All photos by Sabrina Eberhard
For craft cocktails, local beer, and a whole lot of history, try Goodnight Kenny, the new “neighborhood bar” in Dutchess County.
Goodnight Kenny is a cross between a bar and a communal living room for the good people of Poughkeepsie. Stationed in a rapidly growing neighborhood in the Queen City of the Hudson, co-owners Davina Thomasula and Megan Giometti have carefully crafted the swank bar space with three main ingredients: high-quality beverages, “fun personalities behind the bar,” and an easygoing atmosphere that “feels like it’s home.” They’ve even got family photos to prove it.
To be sure, the Goodnight Kenny team had a strong foundation to build upon, as the structure that houses their new bar holds a storied past as a watering hole. “It was a bar and restaurant called The Ritz for about 30 years starting around [the 1940s],” says Thomasula. The son of The Ritz’s former owners once visited Goodnight Kenny and regaled the staff with stories of its history, including a rumor that Eleanor Roosevelt used to stop in for a round or two. Naturally, the bartenders decided to commemorate that tidbit with a specialty cocktail—vodka, grapefruit cordial, and sparkling wine—named after the First Lady. “There is rumor that Eleanor Roosevelt drank champagne punch and ordered liquor from our bar when it was The Ritz a long time ago,” Thomasula explains. Later, in the 90s and aughts, the space served as another bar called Slim’s Lounge. Finally, following a few pandemic-prompted delays, Goodnight Kenny opened its doors on October 28 of last year.
Although much of the bar has been revamped, Thomasula and Giometti salvaged the original bar back remaining from The Ritz. “We kind of designed around that,” says Thomasula, adding, “All we knew was that we wanted a cozy, dark space that felt inviting.” Indeed, with its dark green interior (and exterior to match), disco ball, sturdy stained-wood bar, potted plants, and Art Deco flourishes, Goodnight Kenny teeters the line between fashionable and familiar.
One wall is dedicated to a salon-style arrangement of family photos provided by regulars, imbuing this new bar with a sense of lasting community. The co-owners developed an appreciation for the “neighborhood bar” while bartending together at a local haunt in Union Square. “I spent a ton of years in that space,” Thomasula enthuses. “It encompassed all that a neighborhood bar should be [and] had an amazing industry crew.”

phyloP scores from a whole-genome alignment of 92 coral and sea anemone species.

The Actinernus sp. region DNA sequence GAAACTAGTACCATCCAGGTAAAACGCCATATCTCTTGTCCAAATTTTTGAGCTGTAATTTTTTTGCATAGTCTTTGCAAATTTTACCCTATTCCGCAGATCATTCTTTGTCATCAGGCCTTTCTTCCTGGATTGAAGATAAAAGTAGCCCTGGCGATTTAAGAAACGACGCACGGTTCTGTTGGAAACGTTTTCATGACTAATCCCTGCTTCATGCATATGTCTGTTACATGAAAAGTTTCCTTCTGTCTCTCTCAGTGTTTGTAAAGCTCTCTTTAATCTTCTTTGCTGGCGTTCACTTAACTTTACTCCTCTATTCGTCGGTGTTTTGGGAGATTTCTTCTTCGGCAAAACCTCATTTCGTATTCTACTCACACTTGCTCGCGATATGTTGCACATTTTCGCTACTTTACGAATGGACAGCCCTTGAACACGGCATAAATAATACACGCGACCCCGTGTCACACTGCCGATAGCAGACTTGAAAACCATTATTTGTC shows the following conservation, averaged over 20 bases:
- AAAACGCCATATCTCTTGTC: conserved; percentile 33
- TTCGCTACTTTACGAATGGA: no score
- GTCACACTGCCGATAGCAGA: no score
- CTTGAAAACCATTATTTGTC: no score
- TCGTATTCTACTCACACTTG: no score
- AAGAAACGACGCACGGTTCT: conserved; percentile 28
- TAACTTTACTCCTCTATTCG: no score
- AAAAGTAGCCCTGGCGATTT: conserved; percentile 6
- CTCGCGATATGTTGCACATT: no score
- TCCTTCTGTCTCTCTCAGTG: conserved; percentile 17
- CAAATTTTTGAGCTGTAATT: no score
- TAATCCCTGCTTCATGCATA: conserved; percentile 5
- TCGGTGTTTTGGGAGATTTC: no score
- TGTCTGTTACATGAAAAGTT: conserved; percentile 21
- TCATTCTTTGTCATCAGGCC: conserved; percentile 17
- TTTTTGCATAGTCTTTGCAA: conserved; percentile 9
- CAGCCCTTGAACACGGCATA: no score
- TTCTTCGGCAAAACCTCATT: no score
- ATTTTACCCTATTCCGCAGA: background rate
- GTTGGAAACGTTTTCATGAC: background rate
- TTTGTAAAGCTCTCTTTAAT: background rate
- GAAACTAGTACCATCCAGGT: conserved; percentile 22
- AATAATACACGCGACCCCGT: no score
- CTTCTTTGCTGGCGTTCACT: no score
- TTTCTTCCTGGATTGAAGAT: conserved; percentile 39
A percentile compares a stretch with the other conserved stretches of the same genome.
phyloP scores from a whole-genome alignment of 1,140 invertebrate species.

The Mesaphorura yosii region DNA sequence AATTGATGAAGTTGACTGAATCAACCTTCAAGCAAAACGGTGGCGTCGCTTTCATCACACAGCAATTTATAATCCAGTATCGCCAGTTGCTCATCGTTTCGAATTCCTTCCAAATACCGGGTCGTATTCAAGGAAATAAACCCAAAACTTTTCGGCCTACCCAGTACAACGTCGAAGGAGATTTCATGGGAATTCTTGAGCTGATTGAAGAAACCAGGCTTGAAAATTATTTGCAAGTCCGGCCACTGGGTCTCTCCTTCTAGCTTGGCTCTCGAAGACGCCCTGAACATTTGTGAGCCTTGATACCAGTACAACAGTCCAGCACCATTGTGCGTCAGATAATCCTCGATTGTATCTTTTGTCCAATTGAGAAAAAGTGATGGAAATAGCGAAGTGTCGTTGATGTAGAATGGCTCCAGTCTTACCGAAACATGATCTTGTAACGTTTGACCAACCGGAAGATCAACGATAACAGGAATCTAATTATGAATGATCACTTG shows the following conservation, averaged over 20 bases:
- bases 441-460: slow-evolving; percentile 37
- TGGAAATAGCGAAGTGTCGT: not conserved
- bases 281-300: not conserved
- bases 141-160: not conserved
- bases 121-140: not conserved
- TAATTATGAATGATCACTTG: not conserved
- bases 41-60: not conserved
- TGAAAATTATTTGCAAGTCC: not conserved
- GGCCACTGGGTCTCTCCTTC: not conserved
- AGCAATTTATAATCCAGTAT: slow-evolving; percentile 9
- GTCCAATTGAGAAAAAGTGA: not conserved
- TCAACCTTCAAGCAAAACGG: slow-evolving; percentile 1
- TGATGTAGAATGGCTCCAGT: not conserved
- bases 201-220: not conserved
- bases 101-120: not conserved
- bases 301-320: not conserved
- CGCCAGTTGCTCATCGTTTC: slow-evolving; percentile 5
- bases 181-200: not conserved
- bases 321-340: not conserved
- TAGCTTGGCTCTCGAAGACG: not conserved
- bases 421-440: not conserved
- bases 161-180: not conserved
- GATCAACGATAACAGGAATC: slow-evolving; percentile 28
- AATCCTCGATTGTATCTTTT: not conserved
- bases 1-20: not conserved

Artful as the atmosphere may be at Goodnight Kenny, it does not upstage the drink menu, which is complete with a mix of classic cocktails and house specialties; local beers and macrobrews; and a terse wine list. The cocktails, otherwise known as “Kenny’s Classics,” are all $13. Staples like the old fashioned, Negroni, and Manhattan are elevated at the hands of John David Baez, Katie Brown, Benjamin Friedman, Deanna O’Neil, and Savannah Wray—the bartenders on Goodnight Kenny’s “tiny but mighty crew,” to use Thomasula’s words. Her personal favorite drink is the “Bee Sting,” made with Barr Hill gin, hot honey, and lemon. Other standout cocktails include the self-explanatory “Dirty Pickle” martini; the “Hemingway” daiquiri comprising rum, grapefruit cordial, lime, and Luxardo Maraschino; and the simple “When Pablo Passes Out,” made with tequila, lime, and agave.
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As for beer, you could play it safe with a Stella or Miller Hi-Life (which, for whatever reason, is really having a moment right now) or go local with a “Juice Bomb” from Sloop, pale ale from Mill House, IPA from West Kill, or brown ale from Newburgh. There’s prosecco, cabernet, sauvignon blanc, rosé, and pinots noir and grigio, all between $9 and $13 per glass. Conversely, you could get right down to the alcohol with the bar’s creative shots; choose from a standard shot (the “Pickleback” mixes bourbon with pickle juice from Kingston’s Rosie General) or a Jell-O shot before you call it a night.
While Goodnight Kenny offers two “snacks” on its menu—a soft pretzel and a Hungry-Man TV dinner—the team encourages customers to bring food from their favorite nearby restaurants instead. And with neighbors like Hudson & Packard and The Academy Food Hall, why wouldn’t they? Patrons can snag a Detroit-style slice or a burger to-go, then enjoy it alongside a boozy beverage at Goodnight Kenny. Other eateries within walking distance include Brasserie 292, Ginza Sushi, and Nelly’s Diner. Or you could totally go with the TV dinner. After a beer and a half, it won’t sound half bad.
Related: What to Eat at The Academy Food Hall in Poughkeepsie
As undeniably Poughkeepsian as Goodnight Kenny may be, its team hopes to expand with a mobile bar as well as a second location “in the next year or so.” Until then, the mobile bar service will bring craft cocktails to the far reaches of the Hudson Valley in style via a vintage 1971 Shasta camper. Kingston is a contender for the location of the new bar, but really, “Who knows?” Thomasula concludes, “Right now, we are just focused on staying consistent and having a ton of fun.”
27 Academy Street, Poughkeepsie
Sunday – Wednesday, 3 p.m. – 1 a.m.
Thursday – Saturday, 3 p.m. – 3 a.m.
Related: Hudson Valley Restaurant Openings and Closings to Note in 2023